Anatomy of a SHARC (Supportive Housing and Recuperative Care)
Where do you send an acute care patient who is ready to be discharged from the hospital but is experiencing homelessness and needs follow up care? Without a stable address the patient cannot receive home health services. Living in a vehicle or on the street will not give them the time and rest they need to fully recuperate, much less to address chronic health care needs. It is this gap in health care delivery that spawned Providence’s Supportive Housing and Recuperative Care model, or SHARC.
SHARC is an innovative health and housing model developed by Providence and designed to provide hospitals with a discharge resource for patients who are experiencing homelessness and need short-term respite or longer-term recuperative care to achieve stability. The recuperative care units are co-located within a permanent supportive housing program and are leased by the hospital, giving the hospital direct access to this discharge resource. Recuperative care is not a licensed medical facility. Instead, it offers a temporary place for participants to receive home health care and wrap around social services with a goal of achieving stability.
Once settled into their private or semi-private room in the recuperative care program, participants are connected to a primary care provider who can deliver ongoing care and issue orders to home health providers as needed. An on-site service provider assesses non-medical social services needs and begins working with participants on an individualized plan to address those needs. Services might include connection to benefit programs, mental or behavioral health care, chemical dependency treatment, meal programs, legal services, transportation and other support. Over the course of a short respite stay (up to 10 days) or a longer recuperative care stay (up to 6 months), an interdisciplinary group of health and social service providers work together to deliver person-centered care that is developmental, low-barrier and trauma-informed, taking into consideration the whole person and their long-term housing, support and care needs.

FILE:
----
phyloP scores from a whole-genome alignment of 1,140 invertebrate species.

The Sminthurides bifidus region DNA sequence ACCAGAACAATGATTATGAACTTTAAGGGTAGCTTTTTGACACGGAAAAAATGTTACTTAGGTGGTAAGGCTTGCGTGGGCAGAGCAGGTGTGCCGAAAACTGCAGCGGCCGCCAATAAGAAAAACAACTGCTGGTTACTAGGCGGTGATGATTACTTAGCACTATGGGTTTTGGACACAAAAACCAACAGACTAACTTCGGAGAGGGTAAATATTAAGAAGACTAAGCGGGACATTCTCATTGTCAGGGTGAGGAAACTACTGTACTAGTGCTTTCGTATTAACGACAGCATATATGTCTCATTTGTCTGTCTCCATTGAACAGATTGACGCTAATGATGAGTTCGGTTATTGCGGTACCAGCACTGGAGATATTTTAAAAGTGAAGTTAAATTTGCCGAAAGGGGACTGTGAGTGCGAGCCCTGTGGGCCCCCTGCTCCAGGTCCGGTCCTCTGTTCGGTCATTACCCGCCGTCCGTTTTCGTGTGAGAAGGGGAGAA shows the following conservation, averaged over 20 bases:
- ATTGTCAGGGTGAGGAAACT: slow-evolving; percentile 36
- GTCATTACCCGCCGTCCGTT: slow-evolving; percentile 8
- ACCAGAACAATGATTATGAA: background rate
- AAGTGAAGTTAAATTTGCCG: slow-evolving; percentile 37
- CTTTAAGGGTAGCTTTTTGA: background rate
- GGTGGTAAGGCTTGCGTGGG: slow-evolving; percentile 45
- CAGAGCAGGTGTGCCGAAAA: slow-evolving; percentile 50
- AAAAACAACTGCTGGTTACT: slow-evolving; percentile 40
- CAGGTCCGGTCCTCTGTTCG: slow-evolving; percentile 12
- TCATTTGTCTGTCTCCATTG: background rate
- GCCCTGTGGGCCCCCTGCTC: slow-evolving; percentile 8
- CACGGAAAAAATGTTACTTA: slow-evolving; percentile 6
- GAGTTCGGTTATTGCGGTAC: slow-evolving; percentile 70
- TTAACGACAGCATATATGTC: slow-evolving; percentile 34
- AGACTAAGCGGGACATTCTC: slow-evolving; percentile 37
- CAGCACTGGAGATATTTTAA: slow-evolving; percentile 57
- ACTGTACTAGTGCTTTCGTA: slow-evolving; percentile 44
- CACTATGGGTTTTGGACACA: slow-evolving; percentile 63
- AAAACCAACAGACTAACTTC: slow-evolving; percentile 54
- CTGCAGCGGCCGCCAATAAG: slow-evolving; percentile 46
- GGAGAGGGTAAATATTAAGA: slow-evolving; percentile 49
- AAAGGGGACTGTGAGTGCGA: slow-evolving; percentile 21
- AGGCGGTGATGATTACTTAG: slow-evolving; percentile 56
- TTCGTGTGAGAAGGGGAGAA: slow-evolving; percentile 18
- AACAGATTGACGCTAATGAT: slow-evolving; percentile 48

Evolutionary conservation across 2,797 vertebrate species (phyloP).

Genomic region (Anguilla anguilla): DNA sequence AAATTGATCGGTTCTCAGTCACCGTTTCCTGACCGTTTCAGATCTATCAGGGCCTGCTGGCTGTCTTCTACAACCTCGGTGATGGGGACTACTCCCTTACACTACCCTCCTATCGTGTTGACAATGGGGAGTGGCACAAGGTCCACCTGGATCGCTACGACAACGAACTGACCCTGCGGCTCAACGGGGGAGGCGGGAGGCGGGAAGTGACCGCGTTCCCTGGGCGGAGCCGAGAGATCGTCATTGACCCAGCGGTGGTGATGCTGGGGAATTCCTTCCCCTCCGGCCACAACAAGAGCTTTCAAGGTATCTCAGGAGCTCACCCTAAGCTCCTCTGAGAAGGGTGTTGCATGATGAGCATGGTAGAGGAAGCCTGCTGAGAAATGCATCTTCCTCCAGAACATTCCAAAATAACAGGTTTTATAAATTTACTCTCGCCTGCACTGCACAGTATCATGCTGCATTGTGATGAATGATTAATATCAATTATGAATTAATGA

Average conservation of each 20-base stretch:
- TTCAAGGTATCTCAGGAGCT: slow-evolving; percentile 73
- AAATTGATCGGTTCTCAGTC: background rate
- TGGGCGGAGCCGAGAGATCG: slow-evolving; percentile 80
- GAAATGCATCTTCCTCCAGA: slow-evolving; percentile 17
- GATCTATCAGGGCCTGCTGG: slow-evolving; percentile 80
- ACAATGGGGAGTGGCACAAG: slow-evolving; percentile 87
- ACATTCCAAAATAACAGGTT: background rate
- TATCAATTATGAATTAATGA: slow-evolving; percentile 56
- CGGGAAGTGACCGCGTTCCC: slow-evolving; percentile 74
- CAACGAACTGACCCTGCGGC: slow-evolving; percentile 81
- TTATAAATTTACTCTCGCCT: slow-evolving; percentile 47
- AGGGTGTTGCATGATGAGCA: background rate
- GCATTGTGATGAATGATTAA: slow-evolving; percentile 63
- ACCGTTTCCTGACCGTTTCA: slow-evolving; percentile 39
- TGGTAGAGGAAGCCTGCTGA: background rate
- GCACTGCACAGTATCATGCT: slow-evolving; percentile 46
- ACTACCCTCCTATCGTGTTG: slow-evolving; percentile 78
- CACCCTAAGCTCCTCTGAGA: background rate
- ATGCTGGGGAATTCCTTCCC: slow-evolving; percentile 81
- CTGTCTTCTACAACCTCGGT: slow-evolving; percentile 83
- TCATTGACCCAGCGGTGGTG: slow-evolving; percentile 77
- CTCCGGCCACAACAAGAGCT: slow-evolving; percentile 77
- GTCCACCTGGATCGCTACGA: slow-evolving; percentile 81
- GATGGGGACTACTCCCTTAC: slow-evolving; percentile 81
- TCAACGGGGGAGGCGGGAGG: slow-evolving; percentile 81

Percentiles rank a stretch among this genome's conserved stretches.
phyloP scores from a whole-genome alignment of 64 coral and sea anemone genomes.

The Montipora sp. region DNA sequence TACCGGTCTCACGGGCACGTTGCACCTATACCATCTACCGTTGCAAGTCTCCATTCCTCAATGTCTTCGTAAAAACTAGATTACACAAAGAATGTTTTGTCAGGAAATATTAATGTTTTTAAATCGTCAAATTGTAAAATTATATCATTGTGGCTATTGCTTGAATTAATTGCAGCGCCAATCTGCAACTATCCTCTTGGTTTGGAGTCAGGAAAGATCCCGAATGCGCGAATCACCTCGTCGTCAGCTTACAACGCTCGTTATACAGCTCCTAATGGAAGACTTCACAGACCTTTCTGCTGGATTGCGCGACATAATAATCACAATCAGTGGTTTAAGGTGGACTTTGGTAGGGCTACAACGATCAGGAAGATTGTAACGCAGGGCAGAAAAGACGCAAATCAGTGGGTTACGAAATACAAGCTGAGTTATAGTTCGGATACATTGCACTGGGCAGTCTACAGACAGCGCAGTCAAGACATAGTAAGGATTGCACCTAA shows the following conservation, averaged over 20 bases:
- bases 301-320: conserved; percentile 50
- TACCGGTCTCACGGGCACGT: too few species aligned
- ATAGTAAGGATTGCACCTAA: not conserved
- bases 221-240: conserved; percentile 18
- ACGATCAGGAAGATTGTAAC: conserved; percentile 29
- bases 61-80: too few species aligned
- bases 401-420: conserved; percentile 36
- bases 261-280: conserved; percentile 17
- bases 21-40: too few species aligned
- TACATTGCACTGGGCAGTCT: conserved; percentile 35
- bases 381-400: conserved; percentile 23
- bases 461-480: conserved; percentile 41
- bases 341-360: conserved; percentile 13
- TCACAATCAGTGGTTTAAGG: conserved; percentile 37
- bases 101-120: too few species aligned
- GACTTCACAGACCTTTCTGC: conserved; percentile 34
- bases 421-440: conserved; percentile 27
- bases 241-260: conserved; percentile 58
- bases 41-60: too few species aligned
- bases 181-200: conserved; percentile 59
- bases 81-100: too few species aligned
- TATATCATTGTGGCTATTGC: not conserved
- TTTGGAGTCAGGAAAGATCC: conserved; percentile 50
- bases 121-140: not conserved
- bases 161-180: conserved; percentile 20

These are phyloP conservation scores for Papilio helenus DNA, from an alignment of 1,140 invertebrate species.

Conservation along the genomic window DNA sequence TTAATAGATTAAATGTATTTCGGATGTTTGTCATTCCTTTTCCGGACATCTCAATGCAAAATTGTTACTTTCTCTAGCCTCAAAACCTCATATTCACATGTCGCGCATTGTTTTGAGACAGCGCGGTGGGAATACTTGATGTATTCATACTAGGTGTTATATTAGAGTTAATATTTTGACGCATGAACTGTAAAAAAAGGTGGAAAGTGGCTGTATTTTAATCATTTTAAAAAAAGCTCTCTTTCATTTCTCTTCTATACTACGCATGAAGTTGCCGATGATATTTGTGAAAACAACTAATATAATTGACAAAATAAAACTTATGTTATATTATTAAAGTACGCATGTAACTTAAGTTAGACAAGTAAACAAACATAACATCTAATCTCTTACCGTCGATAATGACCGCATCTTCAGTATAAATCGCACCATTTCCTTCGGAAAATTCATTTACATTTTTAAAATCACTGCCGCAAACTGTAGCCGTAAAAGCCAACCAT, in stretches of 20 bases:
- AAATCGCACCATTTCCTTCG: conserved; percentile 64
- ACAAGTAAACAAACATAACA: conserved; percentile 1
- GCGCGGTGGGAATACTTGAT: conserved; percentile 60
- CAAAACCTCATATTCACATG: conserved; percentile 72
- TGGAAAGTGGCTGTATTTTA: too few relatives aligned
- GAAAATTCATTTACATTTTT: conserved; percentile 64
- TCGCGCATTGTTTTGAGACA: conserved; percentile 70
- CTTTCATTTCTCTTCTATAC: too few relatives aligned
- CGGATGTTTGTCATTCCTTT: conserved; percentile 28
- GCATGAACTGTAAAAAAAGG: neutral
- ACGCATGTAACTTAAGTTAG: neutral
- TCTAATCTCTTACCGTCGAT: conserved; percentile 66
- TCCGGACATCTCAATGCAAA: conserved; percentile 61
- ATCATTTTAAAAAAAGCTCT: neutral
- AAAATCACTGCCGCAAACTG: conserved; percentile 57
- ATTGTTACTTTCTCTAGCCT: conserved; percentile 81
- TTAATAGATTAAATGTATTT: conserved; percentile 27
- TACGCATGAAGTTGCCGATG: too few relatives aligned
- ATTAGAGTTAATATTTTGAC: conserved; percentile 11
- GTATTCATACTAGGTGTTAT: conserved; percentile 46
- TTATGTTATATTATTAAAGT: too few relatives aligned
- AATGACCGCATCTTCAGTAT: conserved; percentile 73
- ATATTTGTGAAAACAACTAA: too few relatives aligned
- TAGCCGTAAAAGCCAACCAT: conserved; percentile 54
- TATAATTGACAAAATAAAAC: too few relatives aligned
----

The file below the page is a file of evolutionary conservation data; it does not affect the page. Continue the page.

One goal of recuperative care is to prepare participants to transition into permanent supportive housing. The health and social service providers working with recuperative care participants will continue to provide services as they transition into the supportive housing program and beyond. This continuation of services helps minimize disruption as the person progresses from one program to the other, helping to ensure they can maintain the relationships and support needed to achieve housing stability.